Slice the apples in thin slices and arrange them evenly on a plate. Sprinkle with a dash of cinnamon. Mix the almond butter with maple syrup (if using) and plot a heaping spoonful in the middle. If your caramel sauce is refrigerated and thick (like the Trader Joe's one I use), warm a small bowl of it in the microwave for 30 seconds or so, unitl it melts to a more liquid consistency. Drizzle the caramel sauce over the apples. Whip a small bowl of full-fat coconut milk with vanilla and your sweetener of choice (I used a few drops of liquid stevia.) Drizzle the coconut milk over the apples. Top the apples with a small handful of the chocolate chips, peans, and raisins. Enjoy!

This is like a raw pie on a plate! But better. Raw pie on a plate probably wouldn't be very appetizing, come to think of it.

You can make this healthier by omitting the caramel sauce and chocolate chips. It would still be absolutely delicious! This is a great way to get some fruit in your diet, if you get easily bored of raw apples and bananas on a daily basis.

These fall days are flying by. Thanksgiving is just around the corner, which means this is sure to be a busy week. Wishing you all a tasty, warm, thankful Thanksgiving this coming Thursday!

Monday, November 17, 2014

No-Drama Discipline {Book Review}

Image from Amazon

This is not a paid endorsement, nor was I asked to review this book. I read this book on my own and enjoyed it so much that I wanted to share it with you!

Discipline. What a topic. It can be controversial at times with so many opposing views; attachment vs. non attachment, spanking vs. non spanking, gentle vs. authoritarian. I will say right now that I've always been in support of gentle discipline and attachment parenting for my family (however, this does NOT mean I judge you or your choice of discipline, should we differ in personal opinion.) But finding gentle forms of discipline that actually work can be tricky.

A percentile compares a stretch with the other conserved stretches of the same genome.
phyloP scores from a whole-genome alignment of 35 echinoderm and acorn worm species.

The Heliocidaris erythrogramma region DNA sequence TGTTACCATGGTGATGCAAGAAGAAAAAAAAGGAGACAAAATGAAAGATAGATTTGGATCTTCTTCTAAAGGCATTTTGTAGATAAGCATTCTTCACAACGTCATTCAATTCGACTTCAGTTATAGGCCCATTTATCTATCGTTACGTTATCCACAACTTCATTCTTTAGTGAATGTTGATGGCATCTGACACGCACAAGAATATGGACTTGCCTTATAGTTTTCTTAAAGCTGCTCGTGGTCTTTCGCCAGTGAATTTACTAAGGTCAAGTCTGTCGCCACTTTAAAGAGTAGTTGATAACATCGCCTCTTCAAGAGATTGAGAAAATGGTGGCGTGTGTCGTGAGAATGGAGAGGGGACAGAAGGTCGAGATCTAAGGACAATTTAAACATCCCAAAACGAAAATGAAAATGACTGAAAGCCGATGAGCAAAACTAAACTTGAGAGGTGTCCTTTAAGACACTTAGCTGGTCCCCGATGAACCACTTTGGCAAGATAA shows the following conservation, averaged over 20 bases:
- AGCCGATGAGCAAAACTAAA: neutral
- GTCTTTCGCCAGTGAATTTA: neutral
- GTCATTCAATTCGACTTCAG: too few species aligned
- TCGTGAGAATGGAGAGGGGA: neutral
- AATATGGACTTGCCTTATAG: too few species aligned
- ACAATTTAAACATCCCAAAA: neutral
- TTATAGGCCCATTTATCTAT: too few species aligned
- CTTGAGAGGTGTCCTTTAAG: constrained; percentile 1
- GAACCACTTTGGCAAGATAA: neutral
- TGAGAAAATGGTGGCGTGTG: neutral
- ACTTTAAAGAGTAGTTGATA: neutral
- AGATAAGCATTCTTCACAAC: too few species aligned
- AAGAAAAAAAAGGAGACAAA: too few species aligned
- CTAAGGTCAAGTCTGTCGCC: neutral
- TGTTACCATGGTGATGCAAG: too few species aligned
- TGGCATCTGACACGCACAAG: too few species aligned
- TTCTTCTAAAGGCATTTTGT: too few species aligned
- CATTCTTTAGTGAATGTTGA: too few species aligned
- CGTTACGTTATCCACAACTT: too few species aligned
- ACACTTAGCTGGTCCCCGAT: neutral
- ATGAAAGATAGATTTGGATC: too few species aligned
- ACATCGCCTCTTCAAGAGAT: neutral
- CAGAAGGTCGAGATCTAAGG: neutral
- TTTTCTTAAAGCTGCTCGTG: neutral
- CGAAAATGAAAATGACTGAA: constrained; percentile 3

When November entered toddlerhood, it quickly became apparent that I needed some tools in my discipline toolbox. I read (and gave up on) a few different books on the topic, but the one that really stood out as helpful and practical was The Happiest Toddler on the Block by Harvey Karp.

This book was terrific (again, this is my personal endorsement)! I read and re-read it numerous times, constantly refreshing myself on the tried-and-true techniques, and adding in new strategies as she outgrew others.

His tips about speaking toddler-ease to reflect back what your child is trying to communicate was so surprisingly helpful in taming tantrums. It was amazing to see how often simply letting November know she was heard and understood kept meltdowns at bay. They weren't always 100% effective, but the tips in that book became my main arsenal, and I used them often to great results.

If you have a toddler (or will have one), get that book; it will be a lifesaver! 

Of course, as children grow, they can outgrow disciplinary techniques. When this happens, I think many of us parents are left scratching our heads over how to deal with their newest behaviors (or, more likely, their misbehaviors.) What worked for the baby stage, doesn't quite cut it for the toddler stage. And what cut it for the toddler stage, may not help as much during the preschool stage.